The Twilight Saga & Arbitration: A Space Dispute Settlement Conundrum

In a general sense, when we observe the space industry paradigm, it becomes apparent that owing to the commercialization of space, there has been an upsurge in the global economy. Assessing industry valuations over the past decade indicates that the global space economic value reached 424 billion US dollars in 2020, marking a 70% financial […]

In a general sense, when we observe the space industry paradigm, it becomes apparent that owing to the commercialization of space, there has been an upsurge in the global economy. Assessing industry valuations over the past decade indicates that the global space economic value reached 424 billion US dollars in 2020, marking a 70% financial growth in just 10 years since 2010. We witnessed significant financial growth when the space industry was nascent. At the present stage, it is estimated that in the coming years, the space industry could potentially experience an economic boost worth 1 trillion US dollars.

With progress and development in the space industry comes a ‘kettle of fish’ that is insoluble in its own terms, such as the upsurge of novel space-related disputes and revolutionary challenges, which this article deals with in detail. The article focuses on two major challenges: firstly, the existing area of space-related disputes and where new disputes are expected to arise in the future; secondly, the emerging challenges in Data Management and Security in the Space Industry.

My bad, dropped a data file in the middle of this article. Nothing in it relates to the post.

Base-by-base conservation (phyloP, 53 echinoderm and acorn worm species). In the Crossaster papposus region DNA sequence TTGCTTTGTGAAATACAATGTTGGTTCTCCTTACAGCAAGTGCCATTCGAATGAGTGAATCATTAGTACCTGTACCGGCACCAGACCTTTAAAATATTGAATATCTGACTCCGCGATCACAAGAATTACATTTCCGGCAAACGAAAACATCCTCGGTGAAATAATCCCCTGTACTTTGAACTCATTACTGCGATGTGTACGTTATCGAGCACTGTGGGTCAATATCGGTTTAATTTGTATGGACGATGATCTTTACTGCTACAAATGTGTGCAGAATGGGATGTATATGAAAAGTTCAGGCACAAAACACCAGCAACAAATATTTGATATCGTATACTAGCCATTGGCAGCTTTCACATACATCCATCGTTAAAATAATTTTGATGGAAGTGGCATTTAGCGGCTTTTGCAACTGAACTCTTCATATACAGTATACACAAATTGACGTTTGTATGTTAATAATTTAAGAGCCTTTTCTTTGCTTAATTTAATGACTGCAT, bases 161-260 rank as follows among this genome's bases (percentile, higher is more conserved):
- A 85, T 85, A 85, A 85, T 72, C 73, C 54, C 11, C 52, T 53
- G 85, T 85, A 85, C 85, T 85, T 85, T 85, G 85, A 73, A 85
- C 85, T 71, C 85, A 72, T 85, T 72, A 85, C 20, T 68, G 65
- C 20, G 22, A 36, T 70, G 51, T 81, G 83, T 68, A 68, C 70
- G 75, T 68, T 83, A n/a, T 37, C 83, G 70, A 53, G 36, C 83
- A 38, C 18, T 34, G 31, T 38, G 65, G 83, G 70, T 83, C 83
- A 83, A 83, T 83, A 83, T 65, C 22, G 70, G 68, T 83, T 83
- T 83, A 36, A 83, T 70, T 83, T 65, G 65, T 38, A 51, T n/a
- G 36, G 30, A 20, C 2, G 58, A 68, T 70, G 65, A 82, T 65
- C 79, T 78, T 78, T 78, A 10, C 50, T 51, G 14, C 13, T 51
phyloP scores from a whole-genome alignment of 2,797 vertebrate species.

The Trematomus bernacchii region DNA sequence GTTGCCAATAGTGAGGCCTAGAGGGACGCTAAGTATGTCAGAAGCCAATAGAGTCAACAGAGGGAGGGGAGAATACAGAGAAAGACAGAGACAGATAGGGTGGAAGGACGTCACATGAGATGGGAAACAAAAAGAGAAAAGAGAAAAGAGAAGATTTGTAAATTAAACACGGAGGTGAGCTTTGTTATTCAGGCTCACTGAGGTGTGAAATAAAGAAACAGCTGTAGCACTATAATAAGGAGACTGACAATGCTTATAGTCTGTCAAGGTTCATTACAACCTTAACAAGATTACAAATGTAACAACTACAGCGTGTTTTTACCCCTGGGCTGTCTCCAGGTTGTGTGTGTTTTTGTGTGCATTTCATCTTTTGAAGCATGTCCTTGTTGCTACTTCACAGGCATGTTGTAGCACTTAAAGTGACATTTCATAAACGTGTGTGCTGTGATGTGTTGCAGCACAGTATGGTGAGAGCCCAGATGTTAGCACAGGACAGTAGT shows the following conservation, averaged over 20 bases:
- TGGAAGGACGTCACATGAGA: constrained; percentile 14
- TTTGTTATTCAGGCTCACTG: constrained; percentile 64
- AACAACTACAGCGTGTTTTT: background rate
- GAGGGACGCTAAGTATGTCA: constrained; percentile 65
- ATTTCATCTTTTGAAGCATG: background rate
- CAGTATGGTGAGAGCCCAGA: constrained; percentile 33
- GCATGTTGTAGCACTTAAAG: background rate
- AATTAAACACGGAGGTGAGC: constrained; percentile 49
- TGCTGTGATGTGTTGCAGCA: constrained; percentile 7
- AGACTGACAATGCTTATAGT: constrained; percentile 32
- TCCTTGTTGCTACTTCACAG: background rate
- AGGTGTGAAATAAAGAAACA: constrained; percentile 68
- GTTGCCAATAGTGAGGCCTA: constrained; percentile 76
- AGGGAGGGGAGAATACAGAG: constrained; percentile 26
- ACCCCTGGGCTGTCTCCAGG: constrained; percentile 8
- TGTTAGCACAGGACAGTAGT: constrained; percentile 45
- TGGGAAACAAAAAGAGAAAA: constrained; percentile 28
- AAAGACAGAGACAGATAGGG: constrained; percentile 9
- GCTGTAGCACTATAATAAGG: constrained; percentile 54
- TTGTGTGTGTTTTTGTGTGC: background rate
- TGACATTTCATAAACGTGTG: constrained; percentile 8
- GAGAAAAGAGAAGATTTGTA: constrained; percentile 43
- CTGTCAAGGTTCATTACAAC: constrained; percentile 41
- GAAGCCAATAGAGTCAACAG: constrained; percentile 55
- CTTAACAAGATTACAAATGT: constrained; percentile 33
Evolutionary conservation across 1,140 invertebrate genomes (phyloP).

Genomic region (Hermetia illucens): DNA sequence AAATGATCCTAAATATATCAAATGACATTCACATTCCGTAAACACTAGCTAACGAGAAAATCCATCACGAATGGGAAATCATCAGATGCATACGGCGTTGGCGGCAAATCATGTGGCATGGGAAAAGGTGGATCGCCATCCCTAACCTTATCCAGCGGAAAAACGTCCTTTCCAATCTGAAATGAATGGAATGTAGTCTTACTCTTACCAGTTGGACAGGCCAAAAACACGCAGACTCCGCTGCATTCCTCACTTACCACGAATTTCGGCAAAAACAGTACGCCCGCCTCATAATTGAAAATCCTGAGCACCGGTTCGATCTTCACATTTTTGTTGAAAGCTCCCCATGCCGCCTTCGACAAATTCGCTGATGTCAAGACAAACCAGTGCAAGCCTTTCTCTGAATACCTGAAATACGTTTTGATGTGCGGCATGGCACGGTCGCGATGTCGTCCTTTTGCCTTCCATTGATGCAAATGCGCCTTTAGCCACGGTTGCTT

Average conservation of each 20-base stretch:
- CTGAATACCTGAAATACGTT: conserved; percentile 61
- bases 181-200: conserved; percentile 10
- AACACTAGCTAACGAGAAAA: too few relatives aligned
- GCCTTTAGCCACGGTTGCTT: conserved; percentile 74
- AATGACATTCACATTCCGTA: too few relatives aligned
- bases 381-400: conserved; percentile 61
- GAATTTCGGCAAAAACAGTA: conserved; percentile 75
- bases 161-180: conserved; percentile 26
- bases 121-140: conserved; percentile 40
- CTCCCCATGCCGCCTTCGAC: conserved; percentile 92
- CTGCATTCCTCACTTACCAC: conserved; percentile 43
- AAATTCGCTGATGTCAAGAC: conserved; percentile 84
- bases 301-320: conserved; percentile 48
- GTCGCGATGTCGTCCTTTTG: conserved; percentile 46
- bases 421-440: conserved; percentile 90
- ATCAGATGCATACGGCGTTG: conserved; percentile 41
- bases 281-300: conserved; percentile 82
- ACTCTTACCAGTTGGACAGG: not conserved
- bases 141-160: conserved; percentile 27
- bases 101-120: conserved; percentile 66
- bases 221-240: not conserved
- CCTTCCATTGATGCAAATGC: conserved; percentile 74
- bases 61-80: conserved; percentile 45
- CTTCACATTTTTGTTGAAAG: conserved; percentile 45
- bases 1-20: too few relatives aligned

Identifying current and potential future space-related disputes: Challenges and the Way Forward.

The major concern that arises is the arbitrability of space-related disputes and their collision cases. Owing to space commercialization and its rapid growth, the risk of collisions is drastically increasing, forming an orbital graveyard, especially in low earth orbit. It is predicted that a collision is likely to occur every five to ten years even with no new launches. This raises severe concerns about the dreadful consequences which would occur in the absence of legitimate spatial governance and limitations in space, which could result in Kessler syndrome. Along with this comes the most worrying part, which is “Who shall withhold liability and what would be the extent of such liability?” for such debris collisions, if we look into past cases.

In 2007, China intentionally destroyed its weather satellite Fengyun-1C, creating more than two thousand pieces of space debris. This debris has wreaked havoc and poses a serious threat to operational spacecraft in LEO. In 2013, a small Russian spacecraft was severely damaged by one of the pieces of debris from China’s Fengyun-1C satellite. In 1977, Cosmos 954 was launched by the Soviet Navy. In 1978, due to malfunctions, the satellite hit the ground over Canada and dropped debris in its soil. The satellite contained a nuclear reactor, which meant the crash scattered nuclear waste over thousands of square miles, rendering the area hostile for settlement. In February 2009, two satellites collided, making it the first-ever collision of two orbital satellites in their orbit. The satellites involved in the collision were US-based Iridium 33 and Russia’s Cosmos 2251, which produced around 2000 pieces of debris and thousands of other small chunks, posing a threat to other space objects operating around the vicinity of LEO. The collision of these two satellites alone released 70% of the space debris population in low earth orbit, creating the world’s largest dump yard.